Articles in the series
- Messaging deployment guide: Introduction
- Part 1: About conversational support with messaging
- Part 2: Designing your conversational messaging workflow
- Part 3: Planning your staffing and operational requirements
- Part 4: Rolling out conversational messaging support
When it comes to workforce management, messaging works best with operational processes and procedures that differ from those used with more traditional channels and support structures. Whether you're coming to messaging from traditional phone- and email-based support structures or a newer chatbot structure, you might need to shift the way you think about staffing, workflows, and performance evaluations.
In this article, you'll learn about the staffing and operational changes you should consider for messaging.
Finding the right balance between supporting customers, meeting service level agreements, achieving high customer satisfaction scores, and managing your budget is key to building an effective support staff. While designing your conversational messaging workflow, you should have considered the number of staff you'll need and how best to configure messaging workflows to maximize effectiveness and efficiency.
The Zendesk website has useful calculators to help you estimate the number of agents you'll need when implementing messaging.
Considering how messaging triage and routing affects staffing
How you configure the flow of messaging conversations is a key part of a successful conversational support strategy. It also has a big impact on your staffing needs.
We recommend keeping your ticket triage and routing process simple to maximize agent time and improve the level of service provided. In addition to carefully choosing your routing method, you can also help agents manage their conversational messaging workloads successfully by doing two things:
- Setting conversation limits or capacity rules
- Automatically closing inactive conversations
Setting agents up for success
- Roll out messaging in phases.
First, consider taking a phased approach to the development and deployment of your messaging workflows. You can start with a live chat-like setup that your agents might be more familiar with, then introduce more asynchronous messaging functionality over time.
- Train your agents ahead of time and follow up after the
Training your agents is equally important as giving agents time to adapt to different support systems and behaviors. Before you roll out your first conversational messaging workflow, notify your agents and tell them what to expect. Then, continue to do so for each change you make to your conversational support model.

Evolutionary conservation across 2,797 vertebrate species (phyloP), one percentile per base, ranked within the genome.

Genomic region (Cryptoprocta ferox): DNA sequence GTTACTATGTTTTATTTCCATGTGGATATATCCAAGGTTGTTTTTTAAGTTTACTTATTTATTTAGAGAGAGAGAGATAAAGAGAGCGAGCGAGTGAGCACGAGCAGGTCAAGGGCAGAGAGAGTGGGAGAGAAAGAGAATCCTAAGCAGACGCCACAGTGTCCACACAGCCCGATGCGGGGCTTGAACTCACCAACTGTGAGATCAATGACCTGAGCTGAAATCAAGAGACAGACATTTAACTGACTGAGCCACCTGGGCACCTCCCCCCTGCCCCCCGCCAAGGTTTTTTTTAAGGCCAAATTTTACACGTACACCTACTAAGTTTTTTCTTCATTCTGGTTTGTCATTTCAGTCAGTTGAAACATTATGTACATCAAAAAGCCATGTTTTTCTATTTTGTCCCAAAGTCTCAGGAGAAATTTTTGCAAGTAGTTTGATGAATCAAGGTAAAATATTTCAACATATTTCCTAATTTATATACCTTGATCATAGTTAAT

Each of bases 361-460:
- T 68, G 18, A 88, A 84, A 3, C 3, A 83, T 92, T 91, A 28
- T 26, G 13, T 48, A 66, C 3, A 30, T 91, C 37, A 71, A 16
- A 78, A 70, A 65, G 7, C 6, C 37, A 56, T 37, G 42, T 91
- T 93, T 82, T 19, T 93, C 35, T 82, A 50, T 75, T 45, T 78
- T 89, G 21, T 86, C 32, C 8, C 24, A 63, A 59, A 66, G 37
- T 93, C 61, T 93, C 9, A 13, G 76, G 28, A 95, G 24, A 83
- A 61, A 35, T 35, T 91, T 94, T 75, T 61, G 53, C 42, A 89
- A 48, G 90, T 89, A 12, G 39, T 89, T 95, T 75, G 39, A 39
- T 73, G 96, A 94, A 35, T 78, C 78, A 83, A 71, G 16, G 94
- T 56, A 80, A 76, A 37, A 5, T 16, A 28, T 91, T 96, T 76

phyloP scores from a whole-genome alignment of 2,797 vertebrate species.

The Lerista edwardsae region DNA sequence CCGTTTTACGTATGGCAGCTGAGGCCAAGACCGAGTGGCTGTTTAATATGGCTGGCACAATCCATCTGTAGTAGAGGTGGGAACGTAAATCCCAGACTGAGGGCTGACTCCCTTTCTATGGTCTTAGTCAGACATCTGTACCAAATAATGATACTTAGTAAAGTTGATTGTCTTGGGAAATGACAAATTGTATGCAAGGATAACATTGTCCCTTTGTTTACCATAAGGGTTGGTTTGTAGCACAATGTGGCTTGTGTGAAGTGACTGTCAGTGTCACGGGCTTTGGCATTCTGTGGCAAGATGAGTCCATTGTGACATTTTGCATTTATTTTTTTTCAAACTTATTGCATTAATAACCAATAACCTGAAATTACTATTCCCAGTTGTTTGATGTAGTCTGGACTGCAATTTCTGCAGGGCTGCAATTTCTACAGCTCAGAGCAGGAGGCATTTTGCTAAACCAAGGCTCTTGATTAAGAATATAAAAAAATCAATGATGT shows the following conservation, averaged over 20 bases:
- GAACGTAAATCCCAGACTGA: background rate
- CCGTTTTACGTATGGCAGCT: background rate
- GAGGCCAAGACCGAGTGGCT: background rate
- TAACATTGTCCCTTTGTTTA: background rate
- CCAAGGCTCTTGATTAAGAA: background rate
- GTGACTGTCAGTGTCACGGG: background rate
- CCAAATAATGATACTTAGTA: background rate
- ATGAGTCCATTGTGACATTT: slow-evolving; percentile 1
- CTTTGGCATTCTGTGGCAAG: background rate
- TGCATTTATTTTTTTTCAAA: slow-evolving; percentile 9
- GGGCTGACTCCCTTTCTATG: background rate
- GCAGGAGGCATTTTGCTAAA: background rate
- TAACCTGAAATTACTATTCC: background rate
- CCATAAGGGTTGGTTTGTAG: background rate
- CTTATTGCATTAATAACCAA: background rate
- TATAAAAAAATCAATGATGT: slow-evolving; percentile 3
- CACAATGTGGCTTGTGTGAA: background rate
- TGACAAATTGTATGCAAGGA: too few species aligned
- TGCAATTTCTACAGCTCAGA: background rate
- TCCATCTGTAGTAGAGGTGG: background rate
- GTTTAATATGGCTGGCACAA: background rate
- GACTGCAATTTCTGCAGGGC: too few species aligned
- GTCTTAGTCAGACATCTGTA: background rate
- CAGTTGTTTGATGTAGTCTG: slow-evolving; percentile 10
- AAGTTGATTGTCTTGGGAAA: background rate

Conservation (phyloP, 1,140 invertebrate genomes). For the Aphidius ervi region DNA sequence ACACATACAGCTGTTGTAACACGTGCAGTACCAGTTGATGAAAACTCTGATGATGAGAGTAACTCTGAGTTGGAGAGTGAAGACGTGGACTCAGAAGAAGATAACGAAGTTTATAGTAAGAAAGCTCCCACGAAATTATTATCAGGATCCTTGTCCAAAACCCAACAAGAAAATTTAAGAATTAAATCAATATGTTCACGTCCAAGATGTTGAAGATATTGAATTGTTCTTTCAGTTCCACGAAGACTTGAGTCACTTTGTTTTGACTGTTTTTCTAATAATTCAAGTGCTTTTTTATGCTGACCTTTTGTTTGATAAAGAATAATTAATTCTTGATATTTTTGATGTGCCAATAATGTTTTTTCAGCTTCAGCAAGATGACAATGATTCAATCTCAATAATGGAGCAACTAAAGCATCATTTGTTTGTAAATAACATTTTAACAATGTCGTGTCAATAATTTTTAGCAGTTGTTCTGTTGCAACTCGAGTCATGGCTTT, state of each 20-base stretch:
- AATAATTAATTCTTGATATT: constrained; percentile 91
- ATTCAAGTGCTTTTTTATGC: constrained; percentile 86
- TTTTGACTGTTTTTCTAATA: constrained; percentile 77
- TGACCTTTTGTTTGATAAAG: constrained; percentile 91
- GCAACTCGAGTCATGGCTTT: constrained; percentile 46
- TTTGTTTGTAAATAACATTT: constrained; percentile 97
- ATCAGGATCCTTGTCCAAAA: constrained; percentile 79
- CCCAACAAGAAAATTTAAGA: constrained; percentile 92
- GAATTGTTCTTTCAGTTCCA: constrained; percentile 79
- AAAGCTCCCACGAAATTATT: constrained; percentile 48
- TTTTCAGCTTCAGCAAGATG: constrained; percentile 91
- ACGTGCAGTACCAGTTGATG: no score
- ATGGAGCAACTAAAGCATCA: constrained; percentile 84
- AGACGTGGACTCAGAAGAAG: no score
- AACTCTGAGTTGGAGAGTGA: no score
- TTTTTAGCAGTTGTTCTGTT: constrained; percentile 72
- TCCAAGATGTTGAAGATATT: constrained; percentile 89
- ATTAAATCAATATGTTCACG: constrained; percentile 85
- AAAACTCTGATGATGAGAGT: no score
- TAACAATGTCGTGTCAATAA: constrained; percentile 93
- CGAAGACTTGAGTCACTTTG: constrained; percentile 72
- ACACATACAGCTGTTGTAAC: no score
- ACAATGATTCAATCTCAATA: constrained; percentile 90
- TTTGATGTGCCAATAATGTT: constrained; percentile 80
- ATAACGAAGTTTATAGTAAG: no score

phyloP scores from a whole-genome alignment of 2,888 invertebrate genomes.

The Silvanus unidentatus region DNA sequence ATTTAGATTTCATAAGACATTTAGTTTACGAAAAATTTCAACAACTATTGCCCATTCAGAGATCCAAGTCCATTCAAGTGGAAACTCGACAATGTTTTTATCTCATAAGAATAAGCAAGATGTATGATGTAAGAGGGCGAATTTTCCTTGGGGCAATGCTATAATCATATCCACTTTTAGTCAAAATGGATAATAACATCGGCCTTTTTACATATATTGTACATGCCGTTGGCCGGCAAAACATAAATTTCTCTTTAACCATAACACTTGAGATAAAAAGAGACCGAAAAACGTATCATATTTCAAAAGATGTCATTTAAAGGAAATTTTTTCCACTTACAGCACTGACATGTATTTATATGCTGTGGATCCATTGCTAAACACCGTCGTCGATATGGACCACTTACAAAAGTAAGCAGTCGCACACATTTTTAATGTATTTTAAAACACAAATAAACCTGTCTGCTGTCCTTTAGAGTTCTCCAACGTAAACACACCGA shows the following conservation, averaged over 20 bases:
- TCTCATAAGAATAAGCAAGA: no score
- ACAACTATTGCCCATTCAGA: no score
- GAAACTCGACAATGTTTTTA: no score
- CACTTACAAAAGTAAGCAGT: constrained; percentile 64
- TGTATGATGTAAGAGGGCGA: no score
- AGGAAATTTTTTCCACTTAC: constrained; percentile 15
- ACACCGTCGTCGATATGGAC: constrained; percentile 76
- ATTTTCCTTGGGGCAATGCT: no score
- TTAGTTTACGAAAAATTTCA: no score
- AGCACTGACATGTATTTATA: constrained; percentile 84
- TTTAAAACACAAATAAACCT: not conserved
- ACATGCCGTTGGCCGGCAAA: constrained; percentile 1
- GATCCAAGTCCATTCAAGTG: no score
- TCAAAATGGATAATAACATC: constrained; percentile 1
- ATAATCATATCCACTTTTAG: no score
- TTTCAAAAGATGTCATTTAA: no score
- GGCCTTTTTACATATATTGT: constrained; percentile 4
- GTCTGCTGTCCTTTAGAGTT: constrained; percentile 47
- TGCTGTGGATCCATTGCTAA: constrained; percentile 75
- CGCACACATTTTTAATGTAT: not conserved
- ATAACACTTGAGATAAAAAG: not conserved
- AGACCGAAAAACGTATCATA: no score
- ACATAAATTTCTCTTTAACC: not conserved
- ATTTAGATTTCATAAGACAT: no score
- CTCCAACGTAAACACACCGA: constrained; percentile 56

The following resources can help:
- Zendesk messaging training course
- Receiving and sending messages in the Zendesk Agent Workspace
- Using notification lists to manage conversations
- Explain how work will be routed to them in the new workflow:
- Help them understand their role within the workflow if you're using autoreply or conversational bots.
Understanding your goals for conversational messaging support can help you configure the optimal workflows and customer experience for your unique needs.
After agents have been trained and messaging has been activated, it's important to expect an adjustment period while you learn to compare messaging volume to volumes you previously experienced from email, chat, or calls.
You're likely to see request deflection rates changing for the better soon after deploying conversational messaging support. With fewer customers needing live support from an agent, a lot of statistics you used to evaluate agent success and requirements will need to change. Give yourself ample time to observe these changes, and then apply them to your volume and staffing forecasts. Be prepared to work with the admins managing your bots and automation on an ongoing basis to maintain this. See Measuring success when migrating from live chat to messaging.
Additionally, it's normal to experience a temporary increase in request volume while your customers and agents adjust to the new experience. Listen for trends in your customer feedback that might indicate the need for additional agent training or even increased staffing to prevent customer frustration and increased wait times. Remember that messaging volume per channel should ultimately be lower compared to chat due to the higher likelihood of self-solved tickets and the exclusion of disconnected support requests from the queue.
Finally, abandoned conversations are an invalid condition for messaging tickets. Therefore, you should remove them from your forecast.
Changing your metrics and SLAs
After your agents settle into your new conversational messaging support process, you can start focusing on updating your workload and productivity expectations, optimizing your bots and automation, and performing root-cause analysis of your tickets. All of these should lead to a long-term decrease in ticket volume and increases in agent productivity.
You'll likely need to reconfigure your workflow management tools connected to Zendesk. This normally happens due to introducing new skills, groups, or metadata that you want to use to build your forecasts.
Note how the handling of tickets changes after you deploy messaging. Are there more ticket touches or fewer? Are those ticket touches shorter and over a longer period of time? Questions like these can help you plan your staffing and operations requirements to fully realize your organization's potential.